The First Voyage of The Astrolabe
Two months after Dumont returned on the Coquille, he presented to the Navy Ministry a plan for a new expedition, which he hoped to command, as his relationship with Duperrey had deteriorated. The proposal was accepted and the Coquille, renamed the Astrolabe in honour of the ship of La Pérouse, sailed from Toulon at Apri, 22 of 1826 towards the Pacific Ocean, for a circumnavigation of the world that was destined to last nearly three years.
The new Astrolabe skirted the coast of southern Australia, carried out new relief maps of the South Island of New Zealand, reached the archipelagos of Tonga and Fiji, executed the first relief maps of the Loyalty Islands (part of French New Caledonia) and explored the coasts of New Guinea. He identified the site of La Pérouse’s shipwreck in Vanikoro (one of the Santa Cruz Islands, part of the archipelago of the Solomon Islands) and collected numerous remains of his boats. The voyage continued with the mapping of part of the Caroline Islands and the Moluccas. The Astrolabe returned to Marseille during 25, March of 1829 with an impressive load of hydrographical papers and collections of zoological, botanical and mineralogical reports, which were destined to strongly influence the scientific analysis of those regions. Following this expedition, he invented the terms Malaisia, Micronesia and Melanesia, distinguishing these Pacific cultures and island groups from Polynesia.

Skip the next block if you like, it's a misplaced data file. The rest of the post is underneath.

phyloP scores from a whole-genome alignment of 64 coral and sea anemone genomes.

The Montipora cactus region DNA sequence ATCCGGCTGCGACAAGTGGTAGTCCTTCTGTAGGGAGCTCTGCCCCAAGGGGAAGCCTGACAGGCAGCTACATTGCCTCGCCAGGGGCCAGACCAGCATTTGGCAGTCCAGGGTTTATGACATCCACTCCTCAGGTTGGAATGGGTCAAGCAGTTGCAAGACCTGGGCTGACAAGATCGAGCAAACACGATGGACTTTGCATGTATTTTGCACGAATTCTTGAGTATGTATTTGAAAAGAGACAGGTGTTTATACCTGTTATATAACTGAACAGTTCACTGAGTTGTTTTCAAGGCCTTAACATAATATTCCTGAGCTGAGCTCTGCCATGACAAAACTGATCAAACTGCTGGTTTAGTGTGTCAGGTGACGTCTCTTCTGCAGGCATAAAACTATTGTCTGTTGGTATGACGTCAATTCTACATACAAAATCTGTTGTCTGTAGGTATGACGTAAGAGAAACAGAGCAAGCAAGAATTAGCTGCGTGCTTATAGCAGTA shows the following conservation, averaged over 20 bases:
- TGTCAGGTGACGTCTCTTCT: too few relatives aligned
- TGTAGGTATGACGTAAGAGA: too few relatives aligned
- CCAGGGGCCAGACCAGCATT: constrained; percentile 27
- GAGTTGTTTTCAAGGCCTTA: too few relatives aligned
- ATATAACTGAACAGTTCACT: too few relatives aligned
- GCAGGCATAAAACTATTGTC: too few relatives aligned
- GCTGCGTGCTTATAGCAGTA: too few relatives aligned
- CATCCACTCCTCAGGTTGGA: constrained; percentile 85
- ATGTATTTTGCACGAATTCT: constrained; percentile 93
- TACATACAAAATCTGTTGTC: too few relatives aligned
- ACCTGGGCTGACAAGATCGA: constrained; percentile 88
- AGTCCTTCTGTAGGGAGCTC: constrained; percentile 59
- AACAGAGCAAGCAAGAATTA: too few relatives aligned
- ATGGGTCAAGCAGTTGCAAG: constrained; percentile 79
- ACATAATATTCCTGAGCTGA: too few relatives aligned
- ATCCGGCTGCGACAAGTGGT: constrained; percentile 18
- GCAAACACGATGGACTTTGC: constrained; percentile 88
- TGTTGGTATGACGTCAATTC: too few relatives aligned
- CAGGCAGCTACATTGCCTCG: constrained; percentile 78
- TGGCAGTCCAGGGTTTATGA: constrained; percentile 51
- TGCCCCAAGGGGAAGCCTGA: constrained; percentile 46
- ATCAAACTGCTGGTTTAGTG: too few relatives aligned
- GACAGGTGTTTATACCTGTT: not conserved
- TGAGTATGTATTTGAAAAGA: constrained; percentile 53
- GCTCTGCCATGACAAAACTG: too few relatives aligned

Dumont's health was by now weakened by years of a poor diet. He suffered from kidney and stomach problems and from intense attacks of gout. During the first thirteen years of their marriage, half of which passed far apart, Adéle and Jules had two sons. The first one died at a young age while his father was to board the Coquille and the second, also called Jules, on the return of his father after four years away.
Dumont d’Urville passed a short period with his family before returning to Paris, where he was promoted to captain and he was put in charge of writing the report of his travels. The five volumes were published at the expense of the French government between 1832 and 1834. During these years d’Urville, who was already a poor diplomat, became more irascible and rancorous as a result of his gout, and lost the sympathy of the naval leadership. In his report, he criticised harshly the military structures, his colleagues, the French Academy of Sciences and even the King - none of which, in his opinion, had given the voyage of the Astrolabe due acknowledgment.
In 1835, Dumont was directed to return to Toulon to engage in “down to earth” work and spent two years, marked by mournful events (notably the loss of a daughter from cholera) and happy events (notably the birth of another son, Émile) but with the constant and nearly obsessive thought of a third expedition to the Pacific, analogous to James Cook's third voyage. He looked again at the Astrolabe’s travel notes, and found a gap in the exploration of Oceania and, in January 1837, he wrote to the Navy Ministry suggesting the opportunity for a new expedition to the Pacific.
Read more about this topic: Jules Dumont D'Urville
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